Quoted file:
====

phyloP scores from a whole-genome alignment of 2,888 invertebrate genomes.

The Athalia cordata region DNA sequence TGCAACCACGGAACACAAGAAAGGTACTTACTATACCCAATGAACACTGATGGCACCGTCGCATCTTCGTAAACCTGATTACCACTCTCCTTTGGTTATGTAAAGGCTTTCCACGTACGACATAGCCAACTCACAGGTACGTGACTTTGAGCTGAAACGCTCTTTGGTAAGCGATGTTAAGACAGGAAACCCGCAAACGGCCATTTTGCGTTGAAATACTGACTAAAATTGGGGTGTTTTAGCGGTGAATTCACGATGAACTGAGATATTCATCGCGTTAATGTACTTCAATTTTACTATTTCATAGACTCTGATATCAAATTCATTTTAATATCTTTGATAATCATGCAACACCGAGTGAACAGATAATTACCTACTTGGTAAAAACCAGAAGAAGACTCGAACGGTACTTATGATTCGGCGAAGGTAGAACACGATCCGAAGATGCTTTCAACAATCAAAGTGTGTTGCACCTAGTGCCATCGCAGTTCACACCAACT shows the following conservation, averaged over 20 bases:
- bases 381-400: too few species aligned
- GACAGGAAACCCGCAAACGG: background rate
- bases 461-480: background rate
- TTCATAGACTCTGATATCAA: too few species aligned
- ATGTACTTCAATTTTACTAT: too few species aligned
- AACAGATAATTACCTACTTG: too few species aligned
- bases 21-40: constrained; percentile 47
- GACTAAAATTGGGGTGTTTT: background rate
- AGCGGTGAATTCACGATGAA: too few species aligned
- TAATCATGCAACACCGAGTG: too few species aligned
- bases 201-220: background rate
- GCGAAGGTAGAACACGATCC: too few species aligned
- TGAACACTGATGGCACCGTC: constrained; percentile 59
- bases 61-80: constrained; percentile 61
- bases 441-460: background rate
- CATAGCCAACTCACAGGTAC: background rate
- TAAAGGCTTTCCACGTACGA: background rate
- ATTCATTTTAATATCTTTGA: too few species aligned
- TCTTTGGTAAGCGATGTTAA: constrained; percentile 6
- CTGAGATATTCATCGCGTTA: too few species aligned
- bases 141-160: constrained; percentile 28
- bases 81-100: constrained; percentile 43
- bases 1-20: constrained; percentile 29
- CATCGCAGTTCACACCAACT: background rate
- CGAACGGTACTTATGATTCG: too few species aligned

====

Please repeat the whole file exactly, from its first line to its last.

phyloP scores from a whole-genome alignment of 2,888 invertebrate genomes.

The Athalia cordata region DNA sequence TGCAACCACGGAACACAAGAAAGGTACTTACTATACCCAATGAACACTGATGGCACCGTCGCATCTTCGTAAACCTGATTACCACTCTCCTTTGGTTATGTAAAGGCTTTCCACGTACGACATAGCCAACTCACAGGTACGTGACTTTGAGCTGAAACGCTCTTTGGTAAGCGATGTTAAGACAGGAAACCCGCAAACGGCCATTTTGCGTTGAAATACTGACTAAAATTGGGGTGTTTTAGCGGTGAATTCACGATGAACTGAGATATTCATCGCGTTAATGTACTTCAATTTTACTATTTCATAGACTCTGATATCAAATTCATTTTAATATCTTTGATAATCATGCAACACCGAGTGAACAGATAATTACCTACTTGGTAAAAACCAGAAGAAGACTCGAACGGTACTTATGATTCGGCGAAGGTAGAACACGATCCGAAGATGCTTTCAACAATCAAAGTGTGTTGCACCTAGTGCCATCGCAGTTCACACCAACT shows the following conservation, averaged over 20 bases:
- bases 381-400: too few species aligned
- GACAGGAAACCCGCAAACGG: background rate
- bases 461-480: background rate
- TTCATAGACTCTGATATCAA: too few species aligned
- ATGTACTTCAATTTTACTAT: too few species aligned
- AACAGATAATTACCTACTTG: too few species aligned
- bases 21-40: constrained; percentile 47
- GACTAAAATTGGGGTGTTTT: background rate
- AGCGGTGAATTCACGATGAA: too few species aligned
- TAATCATGCAACACCGAGTG: too few species aligned
- bases 201-220: background rate
- GCGAAGGTAGAACACGATCC: too few species aligned
- TGAACACTGATGGCACCGTC: constrained; percentile 59
- bases 61-80: constrained; percentile 61
- bases 441-460: background rate
- CATAGCCAACTCACAGGTAC: background rate
- TAAAGGCTTTCCACGTACGA: background rate
- ATTCATTTTAATATCTTTGA: too few species aligned
- TCTTTGGTAAGCGATGTTAA: constrained; percentile 6
- CTGAGATATTCATCGCGTTA: too few species aligned
- bases 141-160: constrained; percentile 28
- bases 81-100: constrained; percentile 43
- bases 1-20: constrained; percentile 29
- CATCGCAGTTCACACCAACT: background rate
- CGAACGGTACTTATGATTCG: too few species aligned